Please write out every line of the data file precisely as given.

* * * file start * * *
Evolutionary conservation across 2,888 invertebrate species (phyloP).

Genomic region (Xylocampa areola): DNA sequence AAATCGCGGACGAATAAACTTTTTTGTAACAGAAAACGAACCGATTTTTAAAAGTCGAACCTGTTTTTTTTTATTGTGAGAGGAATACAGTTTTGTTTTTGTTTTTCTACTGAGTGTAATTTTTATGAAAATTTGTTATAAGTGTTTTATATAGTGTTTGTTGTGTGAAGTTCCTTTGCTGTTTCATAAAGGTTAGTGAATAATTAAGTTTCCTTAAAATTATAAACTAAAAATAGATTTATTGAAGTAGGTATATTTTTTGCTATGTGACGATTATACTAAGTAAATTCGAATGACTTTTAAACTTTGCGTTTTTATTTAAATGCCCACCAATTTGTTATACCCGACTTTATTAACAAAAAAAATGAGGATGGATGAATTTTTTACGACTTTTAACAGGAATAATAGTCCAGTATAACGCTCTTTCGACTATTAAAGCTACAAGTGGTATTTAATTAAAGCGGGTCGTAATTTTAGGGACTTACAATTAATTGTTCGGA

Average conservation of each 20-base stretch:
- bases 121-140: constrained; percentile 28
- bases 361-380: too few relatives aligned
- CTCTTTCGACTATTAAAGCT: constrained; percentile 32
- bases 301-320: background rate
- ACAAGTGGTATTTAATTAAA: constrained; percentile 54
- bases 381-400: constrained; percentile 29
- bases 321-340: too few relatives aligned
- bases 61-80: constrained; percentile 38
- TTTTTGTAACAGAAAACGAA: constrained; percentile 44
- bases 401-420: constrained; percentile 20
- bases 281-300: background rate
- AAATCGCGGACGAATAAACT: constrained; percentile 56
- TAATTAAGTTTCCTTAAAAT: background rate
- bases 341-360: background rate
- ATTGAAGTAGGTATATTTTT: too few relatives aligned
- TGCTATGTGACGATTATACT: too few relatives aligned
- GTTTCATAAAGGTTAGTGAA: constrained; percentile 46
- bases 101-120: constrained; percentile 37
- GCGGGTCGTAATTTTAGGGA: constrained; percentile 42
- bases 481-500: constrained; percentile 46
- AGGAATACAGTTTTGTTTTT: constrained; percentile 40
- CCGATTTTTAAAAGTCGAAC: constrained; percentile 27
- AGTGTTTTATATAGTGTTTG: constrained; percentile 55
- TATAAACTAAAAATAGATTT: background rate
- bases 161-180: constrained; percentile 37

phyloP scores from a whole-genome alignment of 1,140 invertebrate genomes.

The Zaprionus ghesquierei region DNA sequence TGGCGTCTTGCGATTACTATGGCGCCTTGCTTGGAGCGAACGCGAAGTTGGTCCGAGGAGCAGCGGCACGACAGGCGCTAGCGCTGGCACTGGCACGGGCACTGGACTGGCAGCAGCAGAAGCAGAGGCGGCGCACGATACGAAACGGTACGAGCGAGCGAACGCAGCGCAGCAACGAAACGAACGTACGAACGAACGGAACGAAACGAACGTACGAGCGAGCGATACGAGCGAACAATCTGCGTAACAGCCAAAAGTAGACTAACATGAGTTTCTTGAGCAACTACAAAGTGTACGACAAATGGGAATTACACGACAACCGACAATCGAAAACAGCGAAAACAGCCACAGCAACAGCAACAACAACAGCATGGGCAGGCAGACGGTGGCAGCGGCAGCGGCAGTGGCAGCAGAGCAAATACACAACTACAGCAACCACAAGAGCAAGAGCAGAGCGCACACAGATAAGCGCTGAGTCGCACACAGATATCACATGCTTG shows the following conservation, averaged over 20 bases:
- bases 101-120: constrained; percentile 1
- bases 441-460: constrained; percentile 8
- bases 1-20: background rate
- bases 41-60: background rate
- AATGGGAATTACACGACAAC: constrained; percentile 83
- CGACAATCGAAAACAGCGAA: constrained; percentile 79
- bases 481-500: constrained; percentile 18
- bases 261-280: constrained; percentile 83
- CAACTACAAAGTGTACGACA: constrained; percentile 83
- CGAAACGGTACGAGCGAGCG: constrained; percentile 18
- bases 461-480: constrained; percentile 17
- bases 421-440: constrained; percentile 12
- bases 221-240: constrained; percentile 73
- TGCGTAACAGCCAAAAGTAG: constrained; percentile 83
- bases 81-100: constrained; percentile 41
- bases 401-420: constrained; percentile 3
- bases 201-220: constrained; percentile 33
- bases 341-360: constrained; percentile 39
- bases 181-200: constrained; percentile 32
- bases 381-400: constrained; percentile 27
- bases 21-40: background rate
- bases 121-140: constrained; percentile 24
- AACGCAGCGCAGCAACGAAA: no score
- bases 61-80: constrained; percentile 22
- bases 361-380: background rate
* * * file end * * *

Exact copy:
Evolutionary conservation across 2,888 invertebrate species (phyloP).

Genomic region (Xylocampa areola): DNA sequence AAATCGCGGACGAATAAACTTTTTTGTAACAGAAAACGAACCGATTTTTAAAAGTCGAACCTGTTTTTTTTTATTGTGAGAGGAATACAGTTTTGTTTTTGTTTTTCTACTGAGTGTAATTTTTATGAAAATTTGTTATAAGTGTTTTATATAGTGTTTGTTGTGTGAAGTTCCTTTGCTGTTTCATAAAGGTTAGTGAATAATTAAGTTTCCTTAAAATTATAAACTAAAAATAGATTTATTGAAGTAGGTATATTTTTTGCTATGTGACGATTATACTAAGTAAATTCGAATGACTTTTAAACTTTGCGTTTTTATTTAAATGCCCACCAATTTGTTATACCCGACTTTATTAACAAAAAAAATGAGGATGGATGAATTTTTTACGACTTTTAACAGGAATAATAGTCCAGTATAACGCTCTTTCGACTATTAAAGCTACAAGTGGTATTTAATTAAAGCGGGTCGTAATTTTAGGGACTTACAATTAATTGTTCGGA

Average conservation of each 20-base stretch:
- bases 121-140: constrained; percentile 28
- bases 361-380: too few relatives aligned
- CTCTTTCGACTATTAAAGCT: constrained; percentile 32
- bases 301-320: background rate
- ACAAGTGGTATTTAATTAAA: constrained; percentile 54
- bases 381-400: constrained; percentile 29
- bases 321-340: too few relatives aligned
- bases 61-80: constrained; percentile 38
- TTTTTGTAACAGAAAACGAA: constrained; percentile 44
- bases 401-420: constrained; percentile 20
- bases 281-300: background rate
- AAATCGCGGACGAATAAACT: constrained; percentile 56
- TAATTAAGTTTCCTTAAAAT: background rate
- bases 341-360: background rate
- ATTGAAGTAGGTATATTTTT: too few relatives aligned
- TGCTATGTGACGATTATACT: too few relatives aligned
- GTTTCATAAAGGTTAGTGAA: constrained; percentile 46
- bases 101-120: constrained; percentile 37
- GCGGGTCGTAATTTTAGGGA: constrained; percentile 42
- bases 481-500: constrained; percentile 46
- AGGAATACAGTTTTGTTTTT: constrained; percentile 40
- CCGATTTTTAAAAGTCGAAC: constrained; percentile 27
- AGTGTTTTATATAGTGTTTG: constrained; percentile 55
- TATAAACTAAAAATAGATTT: background rate
- bases 161-180: constrained; percentile 37

phyloP scores from a whole-genome alignment of 1,140 invertebrate genomes.

The Zaprionus ghesquierei region DNA sequence TGGCGTCTTGCGATTACTATGGCGCCTTGCTTGGAGCGAACGCGAAGTTGGTCCGAGGAGCAGCGGCACGACAGGCGCTAGCGCTGGCACTGGCACGGGCACTGGACTGGCAGCAGCAGAAGCAGAGGCGGCGCACGATACGAAACGGTACGAGCGAGCGAACGCAGCGCAGCAACGAAACGAACGTACGAACGAACGGAACGAAACGAACGTACGAGCGAGCGATACGAGCGAACAATCTGCGTAACAGCCAAAAGTAGACTAACATGAGTTTCTTGAGCAACTACAAAGTGTACGACAAATGGGAATTACACGACAACCGACAATCGAAAACAGCGAAAACAGCCACAGCAACAGCAACAACAACAGCATGGGCAGGCAGACGGTGGCAGCGGCAGCGGCAGTGGCAGCAGAGCAAATACACAACTACAGCAACCACAAGAGCAAGAGCAGAGCGCACACAGATAAGCGCTGAGTCGCACACAGATATCACATGCTTG shows the following conservation, averaged over 20 bases:
- bases 101-120: constrained; percentile 1
- bases 441-460: constrained; percentile 8
- bases 1-20: background rate
- bases 41-60: background rate
- AATGGGAATTACACGACAAC: constrained; percentile 83
- CGACAATCGAAAACAGCGAA: constrained; percentile 79
- bases 481-500: constrained; percentile 18
- bases 261-280: constrained; percentile 83
- CAACTACAAAGTGTACGACA: constrained; percentile 83
- CGAAACGGTACGAGCGAGCG: constrained; percentile 18
- bases 461-480: constrained; percentile 17
- bases 421-440: constrained; percentile 12
- bases 221-240: constrained; percentile 73
- TGCGTAACAGCCAAAAGTAG: constrained; percentile 83
- bases 81-100: constrained; percentile 41
- bases 401-420: constrained; percentile 3
- bases 201-220: constrained; percentile 33
- bases 341-360: constrained; percentile 39
- bases 181-200: constrained; percentile 32
- bases 381-400: constrained; percentile 27
- bases 21-40: background rate
- bases 121-140: constrained; percentile 24
- AACGCAGCGCAGCAACGAAA: no score
- bases 61-80: constrained; percentile 22
- bases 361-380: background rate